The word anatomy, meaning "study of the human body", was borrowed into English in the late 1300s from Old French anatomie, which came from Latin anatomia, still with the same definition. This comes from Greek anatome, which meant "dissection" (because to study anatomy, you had to dissect people, of course). We can dissect that into two parts: ana, meaning "up", and temnein, meaning "cut". So a dissection is cutting something up. Makes sense. Ana in Proto-Indo-European was hen, or "on", and temnein comes from PIE tem, also meaning "to cut". One interesting side note in the development of anatomy: it was very close to losing the preceding a in English, as it was very frequently mistakenly divided into a natomy- just like we got uncle from nuncle through the division an uncle. Luckily, though, the Latin form prevailed, and we got the purest form of the word. Applications of the word anatomy has really increased since the 1700s, and is now at one of the most frequent usages it has ever been.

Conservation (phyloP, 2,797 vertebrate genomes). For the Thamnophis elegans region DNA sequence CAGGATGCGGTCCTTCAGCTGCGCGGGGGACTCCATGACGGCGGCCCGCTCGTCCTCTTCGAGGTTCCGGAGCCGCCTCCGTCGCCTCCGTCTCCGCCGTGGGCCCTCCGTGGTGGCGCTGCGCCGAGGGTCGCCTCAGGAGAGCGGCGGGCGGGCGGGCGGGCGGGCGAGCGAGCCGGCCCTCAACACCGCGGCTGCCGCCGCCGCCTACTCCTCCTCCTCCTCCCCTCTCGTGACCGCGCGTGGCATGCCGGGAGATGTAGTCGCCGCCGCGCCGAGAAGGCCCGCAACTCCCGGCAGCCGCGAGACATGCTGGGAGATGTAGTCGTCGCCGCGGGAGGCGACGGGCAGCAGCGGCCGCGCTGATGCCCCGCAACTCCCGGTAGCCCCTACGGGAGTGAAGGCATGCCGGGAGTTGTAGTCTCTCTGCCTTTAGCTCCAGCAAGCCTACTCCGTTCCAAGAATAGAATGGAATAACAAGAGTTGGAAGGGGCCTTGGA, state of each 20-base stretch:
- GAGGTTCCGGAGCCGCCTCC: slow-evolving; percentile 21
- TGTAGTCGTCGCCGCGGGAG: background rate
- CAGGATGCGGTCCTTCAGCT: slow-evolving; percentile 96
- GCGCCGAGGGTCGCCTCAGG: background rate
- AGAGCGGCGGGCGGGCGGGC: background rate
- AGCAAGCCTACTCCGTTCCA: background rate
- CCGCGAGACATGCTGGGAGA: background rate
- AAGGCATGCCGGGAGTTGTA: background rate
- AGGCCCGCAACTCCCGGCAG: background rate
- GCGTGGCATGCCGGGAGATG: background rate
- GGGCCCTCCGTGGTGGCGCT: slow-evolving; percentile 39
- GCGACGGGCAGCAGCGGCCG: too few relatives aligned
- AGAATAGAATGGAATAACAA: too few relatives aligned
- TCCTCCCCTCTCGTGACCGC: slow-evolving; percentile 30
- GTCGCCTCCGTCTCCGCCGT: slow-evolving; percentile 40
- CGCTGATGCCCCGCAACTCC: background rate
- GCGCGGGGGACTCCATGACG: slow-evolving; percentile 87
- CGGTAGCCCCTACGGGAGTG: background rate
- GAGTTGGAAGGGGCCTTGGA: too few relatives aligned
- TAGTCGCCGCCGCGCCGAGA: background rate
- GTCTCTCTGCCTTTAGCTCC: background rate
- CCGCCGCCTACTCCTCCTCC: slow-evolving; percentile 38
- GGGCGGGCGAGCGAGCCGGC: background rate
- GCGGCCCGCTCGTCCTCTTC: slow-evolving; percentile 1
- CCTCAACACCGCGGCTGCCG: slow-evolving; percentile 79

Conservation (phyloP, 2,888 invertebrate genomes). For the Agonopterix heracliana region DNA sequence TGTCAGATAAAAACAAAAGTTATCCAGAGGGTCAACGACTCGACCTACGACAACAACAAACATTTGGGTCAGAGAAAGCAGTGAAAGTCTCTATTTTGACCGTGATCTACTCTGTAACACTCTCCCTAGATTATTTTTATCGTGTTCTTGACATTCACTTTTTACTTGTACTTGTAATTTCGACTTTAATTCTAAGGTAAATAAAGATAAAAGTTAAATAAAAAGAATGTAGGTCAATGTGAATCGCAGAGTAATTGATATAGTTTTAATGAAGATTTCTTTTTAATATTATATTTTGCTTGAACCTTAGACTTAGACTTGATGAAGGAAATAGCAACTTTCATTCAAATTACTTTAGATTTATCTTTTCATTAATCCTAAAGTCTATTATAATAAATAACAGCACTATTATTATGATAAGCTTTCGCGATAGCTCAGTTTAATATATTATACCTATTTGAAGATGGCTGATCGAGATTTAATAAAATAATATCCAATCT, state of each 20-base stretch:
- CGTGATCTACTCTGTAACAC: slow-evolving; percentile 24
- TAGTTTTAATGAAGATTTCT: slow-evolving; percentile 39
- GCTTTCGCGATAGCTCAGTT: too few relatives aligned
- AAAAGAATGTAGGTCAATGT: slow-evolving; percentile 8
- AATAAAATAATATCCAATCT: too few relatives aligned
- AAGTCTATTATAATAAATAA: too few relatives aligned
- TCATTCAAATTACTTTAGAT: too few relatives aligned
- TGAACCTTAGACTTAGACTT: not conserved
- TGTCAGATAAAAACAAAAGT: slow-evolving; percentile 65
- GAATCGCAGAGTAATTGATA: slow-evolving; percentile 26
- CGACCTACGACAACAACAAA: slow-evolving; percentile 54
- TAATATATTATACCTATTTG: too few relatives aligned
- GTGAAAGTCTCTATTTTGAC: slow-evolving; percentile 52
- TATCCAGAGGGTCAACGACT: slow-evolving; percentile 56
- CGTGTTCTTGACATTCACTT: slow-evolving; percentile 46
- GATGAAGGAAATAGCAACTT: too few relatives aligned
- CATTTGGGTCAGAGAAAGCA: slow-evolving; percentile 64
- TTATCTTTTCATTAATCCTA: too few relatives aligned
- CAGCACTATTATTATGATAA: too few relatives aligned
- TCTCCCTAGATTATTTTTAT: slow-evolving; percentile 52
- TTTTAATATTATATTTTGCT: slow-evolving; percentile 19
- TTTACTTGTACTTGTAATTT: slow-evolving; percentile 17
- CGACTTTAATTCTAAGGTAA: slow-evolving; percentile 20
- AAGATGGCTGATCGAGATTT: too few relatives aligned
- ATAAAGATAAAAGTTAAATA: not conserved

Adam Aleksic is a sophomore studying linguistics and government at Harvard University. He also has disturbing interests in politics, vexillology, geography, board games, conlanging, and law.